13. Since we're on the topic whether most weapons can stun at all, I think stamina damage should be used more on some weapons to disable an opponents ability to sprint. Once your stamina goes below a certain threshold you can not sprint anymore. I think weapons like the SG-21 'Strife' should use mechanics like these to make them more interesting (i.e. does loads of health and stamina damage; kills slowly, but you can not run away).
  14. Afaik it is not based on any recent matches. Not 10, not 50, not 100. As you play the system tries to figure out what performance it can expect from you. That means for each mission it estimates how many points you will achieve - or rather, how many points you will achieve relative to the other players in the mission. If your result is close to the estimate your confidence value (CV) will increase. This confidence system defines how much your threat level can and/or does change after a mission. With a high confidence value your threat level will change very little if you miss the system's estimate by a long shot. Instead the CV will take the brunt of the hit. This is the reason why de-threating usually takes a while to show effect, but then works quite rapidly. Fortunately it works rapidly in both directions then, because once your CV is low it will take a while to build up again. It's a shame the old blogs were taken down. But "Settle the Score" was apparently introduced in April 2013. So up to that point it was based on wins and losses. Another article here.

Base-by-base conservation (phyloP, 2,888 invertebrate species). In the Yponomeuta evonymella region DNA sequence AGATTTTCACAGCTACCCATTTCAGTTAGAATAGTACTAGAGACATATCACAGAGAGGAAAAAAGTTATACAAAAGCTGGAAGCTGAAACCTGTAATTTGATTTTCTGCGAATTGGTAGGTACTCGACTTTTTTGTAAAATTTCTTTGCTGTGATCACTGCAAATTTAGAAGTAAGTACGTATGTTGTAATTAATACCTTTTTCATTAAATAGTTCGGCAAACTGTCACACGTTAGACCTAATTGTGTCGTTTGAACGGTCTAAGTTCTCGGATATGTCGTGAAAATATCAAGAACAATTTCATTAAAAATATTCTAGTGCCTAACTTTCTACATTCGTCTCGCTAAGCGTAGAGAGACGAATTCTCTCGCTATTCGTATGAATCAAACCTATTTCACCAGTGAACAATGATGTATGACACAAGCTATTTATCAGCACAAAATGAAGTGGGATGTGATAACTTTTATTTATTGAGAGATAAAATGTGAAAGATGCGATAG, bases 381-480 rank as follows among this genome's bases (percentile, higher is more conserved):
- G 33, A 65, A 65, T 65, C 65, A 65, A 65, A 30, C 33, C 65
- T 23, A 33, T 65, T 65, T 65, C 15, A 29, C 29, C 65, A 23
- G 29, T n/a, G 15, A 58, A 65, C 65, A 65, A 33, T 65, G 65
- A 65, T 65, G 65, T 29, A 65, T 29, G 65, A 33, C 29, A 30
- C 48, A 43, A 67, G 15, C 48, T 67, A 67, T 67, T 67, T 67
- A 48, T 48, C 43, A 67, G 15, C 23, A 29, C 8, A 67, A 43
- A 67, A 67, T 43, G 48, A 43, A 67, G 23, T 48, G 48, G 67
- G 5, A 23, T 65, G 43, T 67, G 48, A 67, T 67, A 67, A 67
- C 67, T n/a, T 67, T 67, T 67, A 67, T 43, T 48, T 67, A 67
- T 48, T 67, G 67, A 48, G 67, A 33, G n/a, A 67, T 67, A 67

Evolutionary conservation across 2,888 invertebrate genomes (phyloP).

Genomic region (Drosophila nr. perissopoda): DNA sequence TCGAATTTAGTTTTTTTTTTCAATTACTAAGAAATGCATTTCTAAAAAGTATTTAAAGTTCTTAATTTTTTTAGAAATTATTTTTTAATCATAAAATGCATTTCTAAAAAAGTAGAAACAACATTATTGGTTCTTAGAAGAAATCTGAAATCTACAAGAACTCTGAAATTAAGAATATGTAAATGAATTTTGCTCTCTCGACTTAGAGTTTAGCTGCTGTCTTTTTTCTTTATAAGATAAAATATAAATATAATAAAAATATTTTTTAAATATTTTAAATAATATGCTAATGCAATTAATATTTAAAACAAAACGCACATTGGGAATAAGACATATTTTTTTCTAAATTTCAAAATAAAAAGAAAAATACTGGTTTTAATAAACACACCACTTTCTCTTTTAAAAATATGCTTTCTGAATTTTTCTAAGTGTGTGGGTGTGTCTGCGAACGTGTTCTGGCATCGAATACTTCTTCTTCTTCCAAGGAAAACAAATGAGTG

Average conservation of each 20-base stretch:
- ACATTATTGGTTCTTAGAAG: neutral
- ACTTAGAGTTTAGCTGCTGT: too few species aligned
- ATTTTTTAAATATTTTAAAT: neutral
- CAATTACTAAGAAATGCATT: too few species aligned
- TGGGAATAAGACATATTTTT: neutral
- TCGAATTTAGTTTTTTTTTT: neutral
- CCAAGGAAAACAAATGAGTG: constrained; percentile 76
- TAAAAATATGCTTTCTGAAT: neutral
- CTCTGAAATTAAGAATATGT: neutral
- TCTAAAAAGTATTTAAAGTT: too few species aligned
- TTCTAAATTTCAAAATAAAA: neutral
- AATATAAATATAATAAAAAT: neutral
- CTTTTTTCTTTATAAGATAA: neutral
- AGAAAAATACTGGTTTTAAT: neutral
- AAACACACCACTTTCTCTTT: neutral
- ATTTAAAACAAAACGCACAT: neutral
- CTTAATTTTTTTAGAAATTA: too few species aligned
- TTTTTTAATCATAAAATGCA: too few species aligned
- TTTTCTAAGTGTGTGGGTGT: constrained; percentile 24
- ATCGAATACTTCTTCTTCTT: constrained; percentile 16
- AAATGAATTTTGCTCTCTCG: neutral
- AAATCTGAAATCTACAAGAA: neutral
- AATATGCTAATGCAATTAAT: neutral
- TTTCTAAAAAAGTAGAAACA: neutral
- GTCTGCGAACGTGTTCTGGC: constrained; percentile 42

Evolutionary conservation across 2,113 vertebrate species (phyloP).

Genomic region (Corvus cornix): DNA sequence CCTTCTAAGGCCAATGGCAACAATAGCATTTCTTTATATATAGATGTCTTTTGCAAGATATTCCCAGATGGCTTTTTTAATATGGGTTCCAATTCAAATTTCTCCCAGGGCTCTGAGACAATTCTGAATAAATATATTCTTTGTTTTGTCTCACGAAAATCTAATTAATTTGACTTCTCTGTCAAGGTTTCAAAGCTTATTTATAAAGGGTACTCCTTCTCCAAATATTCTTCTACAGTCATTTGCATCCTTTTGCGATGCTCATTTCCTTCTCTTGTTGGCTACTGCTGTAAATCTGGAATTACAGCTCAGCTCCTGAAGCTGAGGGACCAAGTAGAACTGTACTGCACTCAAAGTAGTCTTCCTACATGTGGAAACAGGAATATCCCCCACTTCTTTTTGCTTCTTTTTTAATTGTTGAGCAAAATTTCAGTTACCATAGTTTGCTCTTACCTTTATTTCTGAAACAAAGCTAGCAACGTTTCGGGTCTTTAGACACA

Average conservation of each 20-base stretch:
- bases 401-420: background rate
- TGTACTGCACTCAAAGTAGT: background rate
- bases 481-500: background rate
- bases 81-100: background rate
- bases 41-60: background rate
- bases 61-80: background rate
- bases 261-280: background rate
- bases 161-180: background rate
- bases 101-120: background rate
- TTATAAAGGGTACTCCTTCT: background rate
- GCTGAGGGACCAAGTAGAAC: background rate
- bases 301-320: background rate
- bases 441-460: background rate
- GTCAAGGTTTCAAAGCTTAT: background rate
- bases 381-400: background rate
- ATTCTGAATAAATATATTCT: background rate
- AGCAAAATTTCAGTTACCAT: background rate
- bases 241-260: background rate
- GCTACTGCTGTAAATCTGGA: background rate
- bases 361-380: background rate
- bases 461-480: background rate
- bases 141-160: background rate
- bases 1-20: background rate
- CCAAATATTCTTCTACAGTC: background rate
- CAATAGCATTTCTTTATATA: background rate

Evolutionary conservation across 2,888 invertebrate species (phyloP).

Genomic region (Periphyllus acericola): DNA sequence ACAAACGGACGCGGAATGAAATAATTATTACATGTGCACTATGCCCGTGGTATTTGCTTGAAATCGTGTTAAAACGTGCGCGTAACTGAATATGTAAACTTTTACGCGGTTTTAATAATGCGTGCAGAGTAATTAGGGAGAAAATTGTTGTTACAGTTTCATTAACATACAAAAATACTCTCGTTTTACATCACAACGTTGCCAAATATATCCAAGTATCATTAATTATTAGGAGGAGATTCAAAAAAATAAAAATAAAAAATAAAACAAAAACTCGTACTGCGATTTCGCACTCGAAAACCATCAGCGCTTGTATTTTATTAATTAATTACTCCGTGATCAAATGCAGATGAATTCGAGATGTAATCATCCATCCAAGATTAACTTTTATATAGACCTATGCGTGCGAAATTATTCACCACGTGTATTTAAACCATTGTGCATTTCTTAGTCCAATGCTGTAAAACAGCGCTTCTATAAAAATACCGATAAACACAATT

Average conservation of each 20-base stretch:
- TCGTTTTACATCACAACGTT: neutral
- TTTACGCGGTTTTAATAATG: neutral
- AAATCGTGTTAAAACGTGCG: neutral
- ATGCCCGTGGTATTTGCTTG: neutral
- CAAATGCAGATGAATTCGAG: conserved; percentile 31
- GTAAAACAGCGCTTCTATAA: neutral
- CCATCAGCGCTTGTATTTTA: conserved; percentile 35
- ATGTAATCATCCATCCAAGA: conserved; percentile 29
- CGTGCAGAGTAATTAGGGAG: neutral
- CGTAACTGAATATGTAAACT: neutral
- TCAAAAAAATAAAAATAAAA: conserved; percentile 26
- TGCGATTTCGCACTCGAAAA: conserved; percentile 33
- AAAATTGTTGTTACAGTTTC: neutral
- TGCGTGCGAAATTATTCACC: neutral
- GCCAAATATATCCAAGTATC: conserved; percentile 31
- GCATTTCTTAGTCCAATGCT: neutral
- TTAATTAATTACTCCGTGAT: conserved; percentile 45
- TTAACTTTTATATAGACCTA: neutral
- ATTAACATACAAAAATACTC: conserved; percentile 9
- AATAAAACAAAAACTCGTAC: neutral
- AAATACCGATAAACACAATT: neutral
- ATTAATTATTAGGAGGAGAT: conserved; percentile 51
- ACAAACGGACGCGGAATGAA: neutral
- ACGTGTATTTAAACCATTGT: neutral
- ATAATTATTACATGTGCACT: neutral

15. The snubby received an unnecessary nerf waaay back, having its damage lowered from 350 (same as RSA) to 300 (current SNR). Why did G1 do this? Because people figured out you could use some burst-damage weapons (mostly shotguns) in combination with the SNR to get very fast kills. Which just so happened to be what the SNR was designed for. Given its low rate of fire it was a high risk, high reward pick, but fun nonetheless. In other words the SNR isn't a great argument here, because it's currently not in its intended state (as far as I'm concerned). I agree with the general sentiment of Rifleman weapons gravitating around the jack-of-all-trades role. However the one true jack should be the STAR, because it is also a [i}master of none[/i]. The N-Tec is more effective than the STAR because it does flat out everything better. Other ARs do some things better, but others worse. The ATAC and ACER are intended for short range engagements and therefore should or do suffer at ranged combat. (The ATAC should have its damage drop off start at 40m, for example.) Suggesting in any way, shape or form to buff more ARs into the 0.70s TTK range is simply the wrong approach to weapon balance in my opinion. It muddles the entire lower range spectrum, which is already too messy. The COBR-A has no idea what it wants to be. Does it want to do ranged combat? The TTK certainly suggests it, but accuracy degradation and lack of recovery speak against it. It feels like an SR15 that took a page out of the CR762 playbook and misread it entirely.